When Designing APIs, Good Path Matters

The 1946 biography of Woodrow Wilson includes an interesting quote:

A member of the Cabinet congratulated Wilson on introducing the vogue of short speeches and asked him about the time it took him to prepare his speeches. He said:

“It depends. If I am to speak ten minutes, I need a week for preparation; if fifteen minutes, three days; if half an hour, two days; if an hour, I am ready now.”

Similar sayings can be found from other great speakers:

I rarely have ample time to prepare five-minute speeches, but I can go and speak an hour at any time.

-Abraham Lincoln, President of the United States of America

“If it is to be a minute speech I shall need four weeks in which to prepare, if a half hour speech, then two weeks, but if I am to talk all day I’m ready now.”

-Rufus Choate, Senator from Massachusetts mid 1800s

The wisdom being shared in these quotes is that when every word matters, and the message needs to be concise and free of anything extraneous, ample time is required to engineer the message.

When you are crafting the structure of your APIs, especially those to be exposed externally to the public, the same advice applies.

Setting security patterns aside for this article, our focus in here is paths and responses.  And to practice what we are preaching; this article will be short.

If your paths and responses closely align with the related business or subject matter of your APIs, then two benefits manifest themselves:  

  • Developers that understand your business model will find using your API intuitive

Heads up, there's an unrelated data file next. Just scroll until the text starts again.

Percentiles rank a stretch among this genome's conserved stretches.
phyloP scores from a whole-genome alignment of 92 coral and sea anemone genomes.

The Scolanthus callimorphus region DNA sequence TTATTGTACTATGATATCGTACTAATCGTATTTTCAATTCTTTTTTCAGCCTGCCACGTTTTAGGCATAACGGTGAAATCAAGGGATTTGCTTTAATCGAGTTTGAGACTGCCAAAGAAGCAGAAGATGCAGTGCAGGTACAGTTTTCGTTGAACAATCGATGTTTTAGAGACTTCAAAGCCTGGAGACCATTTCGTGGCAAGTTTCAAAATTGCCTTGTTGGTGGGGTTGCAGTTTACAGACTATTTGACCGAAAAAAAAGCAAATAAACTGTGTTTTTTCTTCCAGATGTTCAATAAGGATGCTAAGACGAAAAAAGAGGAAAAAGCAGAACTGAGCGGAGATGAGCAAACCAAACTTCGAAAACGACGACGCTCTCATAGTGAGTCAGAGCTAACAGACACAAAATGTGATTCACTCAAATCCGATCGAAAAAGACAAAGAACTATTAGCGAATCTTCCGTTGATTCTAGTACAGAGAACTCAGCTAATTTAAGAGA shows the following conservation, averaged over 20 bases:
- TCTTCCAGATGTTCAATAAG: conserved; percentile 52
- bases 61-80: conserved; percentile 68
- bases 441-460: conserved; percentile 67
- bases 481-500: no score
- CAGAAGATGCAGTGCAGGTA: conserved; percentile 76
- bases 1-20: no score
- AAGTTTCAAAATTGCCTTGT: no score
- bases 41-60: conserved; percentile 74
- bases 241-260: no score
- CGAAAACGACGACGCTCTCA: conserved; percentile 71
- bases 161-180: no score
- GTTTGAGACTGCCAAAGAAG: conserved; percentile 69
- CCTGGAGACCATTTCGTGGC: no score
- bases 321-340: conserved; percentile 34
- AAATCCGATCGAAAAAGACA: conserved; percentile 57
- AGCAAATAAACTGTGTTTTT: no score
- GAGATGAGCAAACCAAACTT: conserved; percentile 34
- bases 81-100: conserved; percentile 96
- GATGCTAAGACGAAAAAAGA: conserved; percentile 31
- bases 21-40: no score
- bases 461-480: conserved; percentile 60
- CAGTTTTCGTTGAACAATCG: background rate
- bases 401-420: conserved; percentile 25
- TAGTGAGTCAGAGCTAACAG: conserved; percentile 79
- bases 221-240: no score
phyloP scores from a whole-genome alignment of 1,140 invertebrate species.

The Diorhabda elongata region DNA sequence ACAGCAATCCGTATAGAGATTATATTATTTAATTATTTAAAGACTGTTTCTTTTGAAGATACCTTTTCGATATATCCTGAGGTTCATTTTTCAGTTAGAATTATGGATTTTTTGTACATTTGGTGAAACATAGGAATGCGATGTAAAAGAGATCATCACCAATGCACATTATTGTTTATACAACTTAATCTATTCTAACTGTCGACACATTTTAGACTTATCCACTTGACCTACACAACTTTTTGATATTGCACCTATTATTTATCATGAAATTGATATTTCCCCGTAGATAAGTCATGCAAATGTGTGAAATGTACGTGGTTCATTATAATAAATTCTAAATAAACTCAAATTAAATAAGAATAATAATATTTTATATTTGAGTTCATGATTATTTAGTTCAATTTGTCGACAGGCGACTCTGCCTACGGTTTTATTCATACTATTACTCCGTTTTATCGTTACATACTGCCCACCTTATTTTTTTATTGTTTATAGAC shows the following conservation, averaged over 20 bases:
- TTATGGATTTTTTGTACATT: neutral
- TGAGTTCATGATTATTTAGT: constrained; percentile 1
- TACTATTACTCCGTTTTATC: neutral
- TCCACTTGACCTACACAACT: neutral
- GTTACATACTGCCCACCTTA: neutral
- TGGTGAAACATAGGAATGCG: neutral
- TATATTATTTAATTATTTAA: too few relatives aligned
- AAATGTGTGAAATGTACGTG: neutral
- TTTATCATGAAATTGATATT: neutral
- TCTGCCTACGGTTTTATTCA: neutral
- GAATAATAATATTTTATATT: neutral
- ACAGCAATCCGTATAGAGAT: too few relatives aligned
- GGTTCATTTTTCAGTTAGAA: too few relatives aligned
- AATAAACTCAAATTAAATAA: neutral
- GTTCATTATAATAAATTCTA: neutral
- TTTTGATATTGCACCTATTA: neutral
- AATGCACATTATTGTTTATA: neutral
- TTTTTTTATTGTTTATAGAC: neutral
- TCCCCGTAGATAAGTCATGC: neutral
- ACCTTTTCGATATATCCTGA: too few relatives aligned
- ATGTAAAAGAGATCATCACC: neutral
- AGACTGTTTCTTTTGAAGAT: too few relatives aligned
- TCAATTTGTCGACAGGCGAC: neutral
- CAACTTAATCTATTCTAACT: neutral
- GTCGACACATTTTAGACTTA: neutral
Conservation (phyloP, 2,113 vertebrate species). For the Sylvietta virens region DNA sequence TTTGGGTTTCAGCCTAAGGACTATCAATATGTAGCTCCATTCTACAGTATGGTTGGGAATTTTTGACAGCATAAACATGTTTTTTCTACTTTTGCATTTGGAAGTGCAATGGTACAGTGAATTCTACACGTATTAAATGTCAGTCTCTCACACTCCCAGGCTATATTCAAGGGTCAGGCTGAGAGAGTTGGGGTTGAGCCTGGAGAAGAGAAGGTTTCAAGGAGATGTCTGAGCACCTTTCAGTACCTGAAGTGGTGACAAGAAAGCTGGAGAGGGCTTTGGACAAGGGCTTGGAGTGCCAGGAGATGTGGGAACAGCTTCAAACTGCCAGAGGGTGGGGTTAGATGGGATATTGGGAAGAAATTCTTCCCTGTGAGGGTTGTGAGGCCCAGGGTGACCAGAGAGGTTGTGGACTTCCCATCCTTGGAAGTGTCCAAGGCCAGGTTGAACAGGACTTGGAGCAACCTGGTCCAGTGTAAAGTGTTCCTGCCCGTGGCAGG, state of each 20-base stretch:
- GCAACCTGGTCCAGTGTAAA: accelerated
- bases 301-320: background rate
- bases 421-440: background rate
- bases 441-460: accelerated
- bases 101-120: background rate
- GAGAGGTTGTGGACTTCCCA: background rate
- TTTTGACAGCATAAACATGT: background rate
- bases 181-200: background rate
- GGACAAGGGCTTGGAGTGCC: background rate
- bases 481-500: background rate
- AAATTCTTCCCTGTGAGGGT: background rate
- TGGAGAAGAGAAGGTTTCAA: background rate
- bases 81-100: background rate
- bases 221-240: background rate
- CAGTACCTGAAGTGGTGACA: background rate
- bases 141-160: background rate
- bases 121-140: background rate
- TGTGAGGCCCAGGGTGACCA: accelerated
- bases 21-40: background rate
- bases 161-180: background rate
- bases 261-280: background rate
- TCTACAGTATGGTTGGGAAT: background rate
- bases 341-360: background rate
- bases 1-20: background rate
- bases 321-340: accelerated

• As the business model evolves, it will be easier to evolve the API in like manner

A quick example.

SHOP.COM carries millions of items including exclusive products along with regional and national brands.  SHOP.COM offers many consumer benefits with unique programs and services.  SHOP.COM also has a family of sites, including motivescosmetics.com, isotonix.com, and tlsslim.com to name a few.

When we designed our public API, we had to decide what was the center focus of our business from the perspective of application innovation.  Was it our sites, our products, our programs like cashback and Shop Local and so forth?

We decided that our external partners would be best served with a “products” centric view of our business.  As the design was refined, the Endpoint paths became simpler and more concise, until we were practically down to one “/products”.

That endpoint, complemented with parameters and responses that align with our business model (our sites, our countries of operation, languages, the categorization of our products, and so forth), resulted in a very intuitive API for developers to exploit.  Also, it has been easy to evolve the API, adding new ideas and features, without threat to the base contract of the API.

The time we took with our path and response engineering continues to pay us back over and over.

As a final note, speeches and articles both submit to the tenet above.  Writing a short article that says everything you wish to say, and says it well, took more time than I thought it would.

Be sure to read the next API Design article: What is an API Fragment?